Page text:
Growth in the Southern and Eastern Mediterranean (SEMED) region is expected to remain muted in 2013 and to pick up only in 2014, according to the EBRD’s latest Regional Economic Prospects report, published today.
Economic growth has generally weakened as countries face challenging external conditions. In Egypt and Tunisia, economic performance is expected to be affected by domestic and political uncertainty. In Jordan and Morocco, the external environment will be a key factor in economic recovery.
IMF programmes in Jordan, Morocco and Tunisia continue to provide buffers against any further deterioration of external conditions, while bilateral support from Gulf Cooperation Council countries and the U.S. continues to provide vital financing to the most affected countries.
According to the EBRD report, all the SEMED countries (Egypt, Jordan, Morocco and Tunisia) have increased their subsidies and social benefits, which have led to a worsening of their fiscal deficits.
Ensuring fiscal and external sustainability remains a key challenge to restoring macroeconomic stability, but some countries have been facing difficulties in implementing their economic reform programmes, with politically sensitive reforms repeatedly postponed.
Business activity in Egypt has weakened considerably due to the political unrest and the curfew.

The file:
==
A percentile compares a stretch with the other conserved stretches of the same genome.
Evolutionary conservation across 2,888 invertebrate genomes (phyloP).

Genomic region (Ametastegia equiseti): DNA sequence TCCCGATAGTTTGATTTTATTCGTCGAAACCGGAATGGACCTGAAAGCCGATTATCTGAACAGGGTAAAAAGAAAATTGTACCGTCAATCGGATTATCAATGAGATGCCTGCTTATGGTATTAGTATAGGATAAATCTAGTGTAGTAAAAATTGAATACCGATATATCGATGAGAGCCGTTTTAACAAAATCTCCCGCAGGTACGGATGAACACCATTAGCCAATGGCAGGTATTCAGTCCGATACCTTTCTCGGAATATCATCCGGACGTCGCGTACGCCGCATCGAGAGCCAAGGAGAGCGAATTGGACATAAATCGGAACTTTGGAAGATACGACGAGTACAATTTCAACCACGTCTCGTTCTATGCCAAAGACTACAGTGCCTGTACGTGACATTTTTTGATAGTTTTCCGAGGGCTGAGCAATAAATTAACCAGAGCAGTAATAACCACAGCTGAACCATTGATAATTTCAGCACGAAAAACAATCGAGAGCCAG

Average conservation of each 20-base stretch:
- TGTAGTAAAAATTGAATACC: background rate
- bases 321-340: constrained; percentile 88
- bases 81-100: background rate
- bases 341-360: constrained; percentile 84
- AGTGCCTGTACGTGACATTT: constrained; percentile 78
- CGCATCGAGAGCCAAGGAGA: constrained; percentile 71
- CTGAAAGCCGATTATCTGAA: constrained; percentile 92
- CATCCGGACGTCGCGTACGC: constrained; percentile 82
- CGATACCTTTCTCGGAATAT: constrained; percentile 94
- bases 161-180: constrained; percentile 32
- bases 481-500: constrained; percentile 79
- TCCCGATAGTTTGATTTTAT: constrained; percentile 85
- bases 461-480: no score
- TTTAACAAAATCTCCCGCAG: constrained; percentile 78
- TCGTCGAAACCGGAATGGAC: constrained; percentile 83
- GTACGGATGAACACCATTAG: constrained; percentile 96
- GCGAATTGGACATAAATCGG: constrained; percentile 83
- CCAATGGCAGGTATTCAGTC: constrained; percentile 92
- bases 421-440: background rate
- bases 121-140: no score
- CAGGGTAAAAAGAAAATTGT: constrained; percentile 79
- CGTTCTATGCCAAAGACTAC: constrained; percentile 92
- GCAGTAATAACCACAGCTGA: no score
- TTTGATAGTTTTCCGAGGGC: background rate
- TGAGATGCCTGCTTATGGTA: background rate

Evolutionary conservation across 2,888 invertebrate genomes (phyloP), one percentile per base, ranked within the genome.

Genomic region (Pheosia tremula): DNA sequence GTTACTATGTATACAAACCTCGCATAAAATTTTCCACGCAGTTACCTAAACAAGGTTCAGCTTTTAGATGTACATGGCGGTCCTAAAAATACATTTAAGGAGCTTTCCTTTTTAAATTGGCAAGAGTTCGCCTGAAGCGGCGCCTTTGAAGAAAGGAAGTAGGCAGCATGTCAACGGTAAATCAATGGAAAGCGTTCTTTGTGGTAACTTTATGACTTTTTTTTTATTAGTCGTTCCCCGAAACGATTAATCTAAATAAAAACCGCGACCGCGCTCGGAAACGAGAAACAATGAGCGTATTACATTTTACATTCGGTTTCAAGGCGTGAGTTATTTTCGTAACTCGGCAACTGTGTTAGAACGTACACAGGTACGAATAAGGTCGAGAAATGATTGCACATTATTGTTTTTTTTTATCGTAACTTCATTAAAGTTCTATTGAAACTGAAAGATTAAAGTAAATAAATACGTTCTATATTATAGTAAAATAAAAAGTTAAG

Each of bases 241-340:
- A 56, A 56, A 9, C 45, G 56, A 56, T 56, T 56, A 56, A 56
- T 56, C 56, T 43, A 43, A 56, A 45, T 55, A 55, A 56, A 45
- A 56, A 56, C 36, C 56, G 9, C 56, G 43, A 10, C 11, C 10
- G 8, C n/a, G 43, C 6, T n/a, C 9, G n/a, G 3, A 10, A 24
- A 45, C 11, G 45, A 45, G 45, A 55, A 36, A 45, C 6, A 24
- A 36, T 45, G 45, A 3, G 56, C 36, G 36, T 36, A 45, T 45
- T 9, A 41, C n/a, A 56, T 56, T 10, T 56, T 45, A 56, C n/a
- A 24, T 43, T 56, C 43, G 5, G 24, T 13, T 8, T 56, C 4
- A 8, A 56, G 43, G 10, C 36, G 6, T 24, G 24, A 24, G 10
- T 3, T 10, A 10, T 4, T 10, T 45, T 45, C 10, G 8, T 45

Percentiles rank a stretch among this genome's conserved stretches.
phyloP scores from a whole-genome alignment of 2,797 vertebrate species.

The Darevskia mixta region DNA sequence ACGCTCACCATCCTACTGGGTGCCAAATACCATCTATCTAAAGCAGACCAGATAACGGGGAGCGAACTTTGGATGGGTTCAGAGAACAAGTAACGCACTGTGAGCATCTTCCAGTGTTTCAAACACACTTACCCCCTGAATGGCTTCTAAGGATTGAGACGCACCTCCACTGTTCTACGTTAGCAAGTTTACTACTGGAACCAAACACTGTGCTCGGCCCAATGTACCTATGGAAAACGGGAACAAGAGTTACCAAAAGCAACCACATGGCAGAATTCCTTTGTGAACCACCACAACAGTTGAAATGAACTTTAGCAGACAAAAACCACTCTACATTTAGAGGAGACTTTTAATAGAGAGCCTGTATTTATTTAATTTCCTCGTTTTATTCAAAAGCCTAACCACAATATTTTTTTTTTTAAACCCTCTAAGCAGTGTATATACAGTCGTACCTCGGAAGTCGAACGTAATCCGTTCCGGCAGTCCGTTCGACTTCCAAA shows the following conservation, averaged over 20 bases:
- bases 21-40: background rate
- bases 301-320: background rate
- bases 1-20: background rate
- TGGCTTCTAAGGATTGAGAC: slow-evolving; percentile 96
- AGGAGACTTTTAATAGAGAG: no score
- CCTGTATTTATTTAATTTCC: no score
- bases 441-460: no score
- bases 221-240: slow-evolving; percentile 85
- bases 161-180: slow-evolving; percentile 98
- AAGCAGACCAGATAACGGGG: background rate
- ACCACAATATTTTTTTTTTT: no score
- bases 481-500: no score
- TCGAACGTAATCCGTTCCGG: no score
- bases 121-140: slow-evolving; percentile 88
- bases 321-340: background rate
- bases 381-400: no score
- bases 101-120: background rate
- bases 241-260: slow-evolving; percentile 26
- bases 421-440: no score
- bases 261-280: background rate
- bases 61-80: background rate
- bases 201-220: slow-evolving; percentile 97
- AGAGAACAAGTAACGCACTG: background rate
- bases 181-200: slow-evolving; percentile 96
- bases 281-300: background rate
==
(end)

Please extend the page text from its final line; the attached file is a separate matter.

Egypt’s economy is expected to grow by 1.9 per cent in 2013 and by 3.2 per cent in 2014 with downside risks linked to heightened political uncertainty outnumbering upside risks.
In the meantime, aid inflows will temporarily support the economy, but they are no substitute for the reforms needed to address the unresolved fiscal and external pressures.
Jordan’s economy has been weakened by regional turmoil and growth of just 3 per cent is expected 2013, well below the average of 6 per cent over the last decade.
Growth in Morocco is expected to accelerate to about 4.8 per cent in 2013 as a result of an exceptionally strong harvest but it is expected to slow to 4.0 per cent in 2014 as agriculture growth normalizes.
The agricultural sector contributed significantly to the overall growth of the Moroccan economy; however growth in non-agricultural production slowed to 1.9 per cent in the second quarter of 2013 compared to 4.5 per cent in 2012.
Political and security turmoil has affected Tunisia’s economic performance and is likely to be a drag on economic growth in the third and fourth quarters of this year. Growth is expected to slow to 3.2 per cent in 2013 from 3.7 per cent in 2012 and the EBRD has cut its forecast for growth in 2014 to 4.0 per cent from the 4.3 per cent seen in May.